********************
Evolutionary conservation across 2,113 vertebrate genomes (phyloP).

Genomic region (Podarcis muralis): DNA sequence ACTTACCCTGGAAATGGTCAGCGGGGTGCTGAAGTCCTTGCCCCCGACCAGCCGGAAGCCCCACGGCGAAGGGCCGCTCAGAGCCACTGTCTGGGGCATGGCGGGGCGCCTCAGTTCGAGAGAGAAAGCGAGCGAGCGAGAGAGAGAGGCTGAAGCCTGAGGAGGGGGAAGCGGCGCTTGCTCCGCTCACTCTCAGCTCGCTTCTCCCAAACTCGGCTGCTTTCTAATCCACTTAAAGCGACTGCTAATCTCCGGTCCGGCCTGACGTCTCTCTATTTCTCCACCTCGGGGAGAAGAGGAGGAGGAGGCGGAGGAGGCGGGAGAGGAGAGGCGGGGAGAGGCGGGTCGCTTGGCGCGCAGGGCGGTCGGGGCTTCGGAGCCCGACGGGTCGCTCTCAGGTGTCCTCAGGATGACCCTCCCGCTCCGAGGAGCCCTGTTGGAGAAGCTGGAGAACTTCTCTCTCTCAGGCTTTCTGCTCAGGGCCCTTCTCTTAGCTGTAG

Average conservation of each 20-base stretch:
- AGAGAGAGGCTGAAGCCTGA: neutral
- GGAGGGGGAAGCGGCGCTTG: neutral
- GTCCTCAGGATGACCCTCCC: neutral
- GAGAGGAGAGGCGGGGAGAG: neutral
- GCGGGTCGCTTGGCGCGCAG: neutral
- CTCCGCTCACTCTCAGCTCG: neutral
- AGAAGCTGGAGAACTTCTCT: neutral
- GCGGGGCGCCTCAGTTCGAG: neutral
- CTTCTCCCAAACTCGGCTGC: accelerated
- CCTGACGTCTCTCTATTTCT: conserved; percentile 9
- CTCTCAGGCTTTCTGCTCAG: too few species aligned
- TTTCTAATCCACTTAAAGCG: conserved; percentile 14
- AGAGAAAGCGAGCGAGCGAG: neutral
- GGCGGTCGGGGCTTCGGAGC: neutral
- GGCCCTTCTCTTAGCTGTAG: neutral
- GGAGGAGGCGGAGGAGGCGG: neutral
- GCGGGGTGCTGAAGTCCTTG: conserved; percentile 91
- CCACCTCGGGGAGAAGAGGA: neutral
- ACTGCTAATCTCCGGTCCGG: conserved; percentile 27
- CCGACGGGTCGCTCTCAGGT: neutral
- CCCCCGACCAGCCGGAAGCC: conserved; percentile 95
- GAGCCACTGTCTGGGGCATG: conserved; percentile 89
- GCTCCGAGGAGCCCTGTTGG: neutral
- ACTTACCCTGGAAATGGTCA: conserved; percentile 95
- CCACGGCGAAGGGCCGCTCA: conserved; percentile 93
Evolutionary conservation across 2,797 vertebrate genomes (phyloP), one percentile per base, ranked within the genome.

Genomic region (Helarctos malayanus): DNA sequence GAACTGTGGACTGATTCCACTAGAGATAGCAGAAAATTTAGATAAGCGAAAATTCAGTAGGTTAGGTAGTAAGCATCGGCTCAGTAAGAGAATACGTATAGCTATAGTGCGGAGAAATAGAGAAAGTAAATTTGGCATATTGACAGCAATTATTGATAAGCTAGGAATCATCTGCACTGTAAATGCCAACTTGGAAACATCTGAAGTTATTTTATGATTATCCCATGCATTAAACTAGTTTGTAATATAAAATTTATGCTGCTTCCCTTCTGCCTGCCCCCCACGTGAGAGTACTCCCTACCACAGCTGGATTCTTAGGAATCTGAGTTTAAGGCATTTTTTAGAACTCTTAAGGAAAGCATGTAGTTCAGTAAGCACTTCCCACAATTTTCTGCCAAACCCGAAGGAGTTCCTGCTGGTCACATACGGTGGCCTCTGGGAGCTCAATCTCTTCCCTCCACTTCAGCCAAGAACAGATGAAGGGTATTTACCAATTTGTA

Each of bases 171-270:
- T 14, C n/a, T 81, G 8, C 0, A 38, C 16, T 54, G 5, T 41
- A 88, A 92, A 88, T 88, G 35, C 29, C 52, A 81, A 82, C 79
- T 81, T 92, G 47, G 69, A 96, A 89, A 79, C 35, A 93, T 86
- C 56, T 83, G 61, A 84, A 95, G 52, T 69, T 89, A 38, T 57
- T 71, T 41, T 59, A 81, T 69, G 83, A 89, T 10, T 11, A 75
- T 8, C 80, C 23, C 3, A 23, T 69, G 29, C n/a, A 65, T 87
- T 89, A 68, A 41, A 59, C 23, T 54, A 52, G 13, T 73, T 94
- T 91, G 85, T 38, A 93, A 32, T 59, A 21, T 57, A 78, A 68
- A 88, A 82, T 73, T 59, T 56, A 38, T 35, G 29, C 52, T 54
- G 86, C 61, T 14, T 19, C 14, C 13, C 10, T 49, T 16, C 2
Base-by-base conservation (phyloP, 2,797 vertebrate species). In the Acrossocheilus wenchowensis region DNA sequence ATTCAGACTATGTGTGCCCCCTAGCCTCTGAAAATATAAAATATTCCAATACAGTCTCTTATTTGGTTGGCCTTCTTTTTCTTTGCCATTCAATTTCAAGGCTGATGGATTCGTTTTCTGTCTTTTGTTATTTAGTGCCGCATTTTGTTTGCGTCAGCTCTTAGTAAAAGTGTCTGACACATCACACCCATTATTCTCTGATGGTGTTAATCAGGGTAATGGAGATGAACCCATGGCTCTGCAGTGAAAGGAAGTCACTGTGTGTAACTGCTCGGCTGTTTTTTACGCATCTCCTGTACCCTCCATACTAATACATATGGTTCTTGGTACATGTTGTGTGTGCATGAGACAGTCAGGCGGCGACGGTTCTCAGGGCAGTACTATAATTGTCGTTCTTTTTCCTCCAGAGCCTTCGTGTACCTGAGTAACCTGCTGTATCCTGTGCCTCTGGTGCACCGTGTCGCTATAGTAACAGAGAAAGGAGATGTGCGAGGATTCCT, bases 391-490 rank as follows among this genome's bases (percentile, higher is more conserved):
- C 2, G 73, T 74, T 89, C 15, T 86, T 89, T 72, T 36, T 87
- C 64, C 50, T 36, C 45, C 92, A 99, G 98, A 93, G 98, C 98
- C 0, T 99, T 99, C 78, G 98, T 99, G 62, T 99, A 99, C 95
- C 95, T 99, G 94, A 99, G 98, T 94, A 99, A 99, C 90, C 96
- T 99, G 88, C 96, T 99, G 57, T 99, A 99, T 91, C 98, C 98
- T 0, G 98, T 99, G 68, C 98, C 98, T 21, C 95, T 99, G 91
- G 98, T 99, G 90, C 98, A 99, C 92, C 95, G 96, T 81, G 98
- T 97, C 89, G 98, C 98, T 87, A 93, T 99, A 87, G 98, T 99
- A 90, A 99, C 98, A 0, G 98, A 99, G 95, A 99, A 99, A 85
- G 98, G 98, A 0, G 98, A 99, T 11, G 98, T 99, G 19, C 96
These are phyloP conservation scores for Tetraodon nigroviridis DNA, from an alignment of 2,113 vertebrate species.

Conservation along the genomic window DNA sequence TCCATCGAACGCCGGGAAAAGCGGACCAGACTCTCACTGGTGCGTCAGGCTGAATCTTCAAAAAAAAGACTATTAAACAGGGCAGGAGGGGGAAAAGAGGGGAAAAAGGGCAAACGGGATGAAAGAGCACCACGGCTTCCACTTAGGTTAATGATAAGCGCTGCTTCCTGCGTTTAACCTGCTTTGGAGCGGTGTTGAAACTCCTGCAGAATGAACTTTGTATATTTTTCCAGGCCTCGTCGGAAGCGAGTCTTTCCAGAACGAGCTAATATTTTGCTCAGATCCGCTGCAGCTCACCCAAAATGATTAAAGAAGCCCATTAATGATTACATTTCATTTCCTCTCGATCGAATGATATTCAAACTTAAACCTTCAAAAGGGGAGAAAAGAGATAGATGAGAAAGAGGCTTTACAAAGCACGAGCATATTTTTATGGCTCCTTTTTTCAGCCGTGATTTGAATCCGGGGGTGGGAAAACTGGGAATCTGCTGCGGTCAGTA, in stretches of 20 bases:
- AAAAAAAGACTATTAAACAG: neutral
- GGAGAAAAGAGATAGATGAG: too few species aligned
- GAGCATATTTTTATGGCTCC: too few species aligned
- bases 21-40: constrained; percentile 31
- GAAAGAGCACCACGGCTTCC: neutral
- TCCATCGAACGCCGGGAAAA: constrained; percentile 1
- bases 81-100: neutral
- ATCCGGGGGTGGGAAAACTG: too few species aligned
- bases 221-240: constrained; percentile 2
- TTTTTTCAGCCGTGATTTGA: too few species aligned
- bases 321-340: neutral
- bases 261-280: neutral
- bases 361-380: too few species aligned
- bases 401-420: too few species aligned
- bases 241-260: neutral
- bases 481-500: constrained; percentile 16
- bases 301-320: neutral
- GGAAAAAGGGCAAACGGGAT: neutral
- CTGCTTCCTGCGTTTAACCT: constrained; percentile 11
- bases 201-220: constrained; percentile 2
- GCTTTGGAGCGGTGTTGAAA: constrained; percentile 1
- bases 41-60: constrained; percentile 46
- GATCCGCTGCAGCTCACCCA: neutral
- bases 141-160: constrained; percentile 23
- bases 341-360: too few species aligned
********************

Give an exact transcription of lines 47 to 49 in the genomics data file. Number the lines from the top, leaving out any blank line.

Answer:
- T 99, G 88, C 96, T 99, G 57, T 99, A 99, T 91, C 98, C 98
- T 0, G 98, T 99, G 68, C 98, C 98, T 21, C 95, T 99, G 91
- G 98, T 99, G 90, C 98, A 99, C 92, C 95, G 96, T 81, G 98